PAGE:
Belgium, province of Limburg, around 20 km South-east of Hasselt and around 15 km west of Maastricht (NL), commune of Bilzen.
The origin of the creation of the Teutonic preceptory of Alden Biesen dates back in 1220, when the Count of Looz, Arnold III(1), and his sister Mechtildis van Are, abbess of Munsterbilzen(2) donated to the Teutonic Order a pilgrimage chapel in Rijkhoven. In that place grew "biezen " (reed in old flemish). Alden Biesen means Old Reeds.
It's at this place that the Knights built their preceptory. The gift of 1220 was followed by several others and Alden Biesen became the main seat of the Teutonic Province of Biesen, which will include over the centuries twelve dependent preceptories(3) in the region of Meuse and Rhin.
Each of them benefitted from income that was used at first to support the fight of the Order in the Holy Land, but also for the conquest of Prussia.
Around 1361, the Teutonic Order left the site of Alden Biesen to settle in the preceptory of Nieuwen Biesen (New Reeds) in Maastricht. The old buildings of Alden Biesen were deserted and almost fell into ruin except the chapel.
Around middle of the 16th century, the Grand Preceptor Winand von Breil(4), undertook to rebuild a magnificent residence onto the ruins of Alden Biesen.
The rebuilding of the castle itself ended in 1566, with the finishing of the great tower.
At the end of the 16th century, the Preceptor Heinrich von Reuschenberg(5) started a policy of religious education to counter the Reformation. He notably created study grants in the University of Cologne and in the Jesuit college of Maastricht. His successor, Edmond Huyn van Amstenraedt(6) continued this project and created a Teutonic College in the University of Louvain. These institutions were recruitment centres for officials and priests of the Order in the region and even beyond.
In the 17th century, as Calvinism reaches the entire region of Utrecht, Alden Biesen remains a Catholic bastion thanks to the actions of the teutonics Preceptors. The medieval chapel is transformed in a church of baroque style. A gallery fitted with a colonnade against the walls of the chapel. This gallery was to be a part of a new hospice for travellers, but it was never built.
At the beginning of the 18th century, the French gardens and the orangery are installed by the Grand Preceptor Hendrik van Wassenaar(7). He also started modernization works of the castle and reassigned several rooms of the castle to change according to fashions of the time. All the successive Grand Preceptors did the same, transforming the castle according to their fantaisies. The last important installation was made in 1786-1787, when the Grand Preceptor Franz von Reischach(8) installed an impressive English park, where one can find monumental trees, exotic shrubs and bushes, fountains and water games, a roman temple replica, a grotto, an hermitage, a chinese temple and many other such folies.
Having survived the two World Wars with little damage, a big fire ravaged the castle in 1971. State property since then, the castle was entierly renovated. Ceded to the Flemish Region after the federation of the Belgian State, it was adapted for use as convention centre, and it hosts a permanent exhibition of the history of the Teutonic Order.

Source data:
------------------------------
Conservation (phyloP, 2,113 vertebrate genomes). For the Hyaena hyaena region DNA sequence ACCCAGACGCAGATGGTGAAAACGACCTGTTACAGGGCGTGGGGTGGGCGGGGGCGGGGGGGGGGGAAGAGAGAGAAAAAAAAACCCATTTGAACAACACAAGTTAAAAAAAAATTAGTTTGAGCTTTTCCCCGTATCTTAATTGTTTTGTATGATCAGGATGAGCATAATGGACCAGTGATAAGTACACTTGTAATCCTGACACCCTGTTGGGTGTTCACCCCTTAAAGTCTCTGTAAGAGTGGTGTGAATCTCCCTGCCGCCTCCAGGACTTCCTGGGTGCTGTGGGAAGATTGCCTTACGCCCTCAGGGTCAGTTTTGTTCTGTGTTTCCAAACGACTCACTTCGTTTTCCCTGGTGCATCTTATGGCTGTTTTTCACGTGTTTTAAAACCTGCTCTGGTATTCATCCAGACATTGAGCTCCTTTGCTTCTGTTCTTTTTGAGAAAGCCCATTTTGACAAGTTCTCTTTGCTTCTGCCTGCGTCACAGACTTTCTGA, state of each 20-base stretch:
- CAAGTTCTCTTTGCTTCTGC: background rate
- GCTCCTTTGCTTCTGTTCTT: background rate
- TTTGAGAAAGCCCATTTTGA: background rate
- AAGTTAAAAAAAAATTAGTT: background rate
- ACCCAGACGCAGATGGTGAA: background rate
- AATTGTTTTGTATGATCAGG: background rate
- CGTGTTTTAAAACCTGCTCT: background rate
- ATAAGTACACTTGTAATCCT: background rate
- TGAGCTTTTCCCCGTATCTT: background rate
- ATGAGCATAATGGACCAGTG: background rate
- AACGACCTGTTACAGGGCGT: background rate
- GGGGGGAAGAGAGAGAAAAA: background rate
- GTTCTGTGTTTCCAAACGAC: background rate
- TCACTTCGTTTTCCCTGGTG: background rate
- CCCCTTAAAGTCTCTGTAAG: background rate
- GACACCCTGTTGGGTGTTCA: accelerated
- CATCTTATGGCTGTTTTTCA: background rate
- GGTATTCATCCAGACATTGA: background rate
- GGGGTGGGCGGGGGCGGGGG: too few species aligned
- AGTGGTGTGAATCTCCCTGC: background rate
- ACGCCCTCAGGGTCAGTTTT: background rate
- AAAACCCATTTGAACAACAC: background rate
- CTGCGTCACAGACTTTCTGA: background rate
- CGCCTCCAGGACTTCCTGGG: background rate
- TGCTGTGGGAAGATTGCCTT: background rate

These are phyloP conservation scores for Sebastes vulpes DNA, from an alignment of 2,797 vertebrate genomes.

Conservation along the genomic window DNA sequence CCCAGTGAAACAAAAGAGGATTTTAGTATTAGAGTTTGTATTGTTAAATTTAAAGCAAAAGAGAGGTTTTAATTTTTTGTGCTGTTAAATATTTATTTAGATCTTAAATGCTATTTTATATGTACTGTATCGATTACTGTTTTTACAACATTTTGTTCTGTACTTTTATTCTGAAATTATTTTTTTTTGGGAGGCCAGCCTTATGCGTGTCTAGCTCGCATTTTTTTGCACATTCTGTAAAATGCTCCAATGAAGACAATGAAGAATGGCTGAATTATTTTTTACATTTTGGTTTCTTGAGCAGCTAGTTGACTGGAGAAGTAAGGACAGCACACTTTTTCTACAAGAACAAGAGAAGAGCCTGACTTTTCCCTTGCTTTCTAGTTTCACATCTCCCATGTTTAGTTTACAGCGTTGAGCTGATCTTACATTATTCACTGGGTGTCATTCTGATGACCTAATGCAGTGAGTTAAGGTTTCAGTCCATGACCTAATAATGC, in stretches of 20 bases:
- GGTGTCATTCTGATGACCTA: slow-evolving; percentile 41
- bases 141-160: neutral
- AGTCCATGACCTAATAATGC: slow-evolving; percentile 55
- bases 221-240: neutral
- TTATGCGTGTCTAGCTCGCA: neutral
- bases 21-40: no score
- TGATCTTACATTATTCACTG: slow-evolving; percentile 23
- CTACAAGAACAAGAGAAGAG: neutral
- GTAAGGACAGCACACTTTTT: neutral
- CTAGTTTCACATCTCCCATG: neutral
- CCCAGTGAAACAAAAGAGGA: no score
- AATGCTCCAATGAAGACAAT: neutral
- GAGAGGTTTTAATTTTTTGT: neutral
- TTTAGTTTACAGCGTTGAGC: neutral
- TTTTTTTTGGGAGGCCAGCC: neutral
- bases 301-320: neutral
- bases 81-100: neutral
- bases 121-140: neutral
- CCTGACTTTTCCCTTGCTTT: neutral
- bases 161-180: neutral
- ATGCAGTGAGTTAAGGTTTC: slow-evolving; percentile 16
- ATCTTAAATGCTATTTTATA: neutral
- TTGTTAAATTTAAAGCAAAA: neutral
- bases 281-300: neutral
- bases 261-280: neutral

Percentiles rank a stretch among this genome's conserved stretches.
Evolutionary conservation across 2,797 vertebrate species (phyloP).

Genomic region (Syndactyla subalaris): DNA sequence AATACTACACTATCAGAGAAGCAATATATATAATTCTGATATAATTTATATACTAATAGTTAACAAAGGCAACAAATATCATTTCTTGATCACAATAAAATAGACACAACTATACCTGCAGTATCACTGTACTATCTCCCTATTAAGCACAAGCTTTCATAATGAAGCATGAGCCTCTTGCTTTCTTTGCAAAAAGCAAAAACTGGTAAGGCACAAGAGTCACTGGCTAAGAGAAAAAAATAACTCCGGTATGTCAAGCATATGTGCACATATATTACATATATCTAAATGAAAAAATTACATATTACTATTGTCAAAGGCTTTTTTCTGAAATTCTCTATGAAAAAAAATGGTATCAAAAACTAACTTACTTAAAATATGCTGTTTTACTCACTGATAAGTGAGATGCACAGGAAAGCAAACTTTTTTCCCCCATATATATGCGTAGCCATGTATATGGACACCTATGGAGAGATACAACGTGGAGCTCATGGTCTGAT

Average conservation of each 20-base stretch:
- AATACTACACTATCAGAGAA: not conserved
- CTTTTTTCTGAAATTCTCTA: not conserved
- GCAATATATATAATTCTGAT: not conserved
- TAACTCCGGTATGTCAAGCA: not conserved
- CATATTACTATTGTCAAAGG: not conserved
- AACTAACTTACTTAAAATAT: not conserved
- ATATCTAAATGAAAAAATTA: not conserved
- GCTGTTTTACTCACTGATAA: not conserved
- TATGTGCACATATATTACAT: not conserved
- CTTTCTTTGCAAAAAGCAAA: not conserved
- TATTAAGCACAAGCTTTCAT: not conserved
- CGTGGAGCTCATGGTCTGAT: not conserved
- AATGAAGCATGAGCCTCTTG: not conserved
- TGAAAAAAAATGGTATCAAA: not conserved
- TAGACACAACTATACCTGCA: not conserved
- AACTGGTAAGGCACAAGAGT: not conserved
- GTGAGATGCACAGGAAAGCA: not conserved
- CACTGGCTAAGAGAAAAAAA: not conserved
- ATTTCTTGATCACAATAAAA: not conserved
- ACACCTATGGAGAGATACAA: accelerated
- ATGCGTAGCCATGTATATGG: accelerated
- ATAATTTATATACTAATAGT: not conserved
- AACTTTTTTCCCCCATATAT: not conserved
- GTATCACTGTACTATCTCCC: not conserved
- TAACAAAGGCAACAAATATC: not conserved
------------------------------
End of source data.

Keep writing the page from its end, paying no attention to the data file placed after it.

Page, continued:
(1)Arnoul III is Count of Rieneck (Bavaria) from 1216 to 1221 and Count of Looz from 1218 to 1221. He was son of Gerard II, Count of Looz and of Adélaïde of Gelderland. He died without issue in 1221. The County of Looz was located in the area which is nowadays the Belgian province of Limburg.
(2)Munsterbilzen is a small village located near the Preceptory of Biesen. During the 7th century, St. Landrada founded there an abbey for Benedictine nuns. Ida of Ardennes, mother of Godfrey of Bouillon and Baldwin, first king of Jerusalem, received there her education. The abbey is an imperial domain, and the abbess, princess of the Holy Empire, is sovereign on her lands.
(3)These preceptories were : Gemert near Bois-le-Duc ('s-Hertogenbosch); Siersdorf, in the Duchy of Jülich (around 25km north from Aachen); Bernissem, near Sint-Truiden; Jonge Biesen, in Köln ; Bekkevoort, near Diest; Gruitrode, near Bree; Fouron-Saint-Pierre; Saint-Aegidius or Saint-Gilles, in Aachen; Ordingen, near Sint-Truiden; Ramersdorf, in a suburb of Bonn; Saint-Andreas in Liège and Nieuwen Biesen near Maastricht.
(4)Winand Breil or von Breiel was Great Preceptor of Alden Biesen from 1536 to 1554. He was also preceptor for the provinces af Friesland, Groningen and Overijssel. He dies on January 5th 1554.
(5)Heinrich von Reuschenberg came from a high noble family of the German Empire. He is born in 1528 in the castle of Setterich, on the territory of the city of Baesweiler (20km from Aachen). He enters the Teutonic Order in 1547. He first occupies a secondary place in the preceptory of Maastricht before becoming Preceptor of Ramersdorf in 1551. He becomes also preceptor of several other preceptories in the area before being elected as Grand Preceptor of Alden Biesen in 1577. He occupies this position until his death in 1603.
(6)Edmond Huyn von Amstenraedt was Grand Preceptor of Alden-Biesen from 1605 to 1634. He succeeds Willem Frambach Bock von Lichtenberg, who was in this position only for two years, from 1603 to 1605. Edmond Huyn von Amstenraedt was also the nephew of Heinrich von Reuschenberg.
(7)Hendrik van Wassenaer tot Warmond was Grand Preceptor of Alden-Biesen from 1690 to 1707.
(8)Franz Johan von Reischach was the last Grand Preceptor of Alden-Biesen. He held this position from 1784 to 1794, time when the Teutonic knights were expelled from the "domain" because of popular riots due to the French Revolution.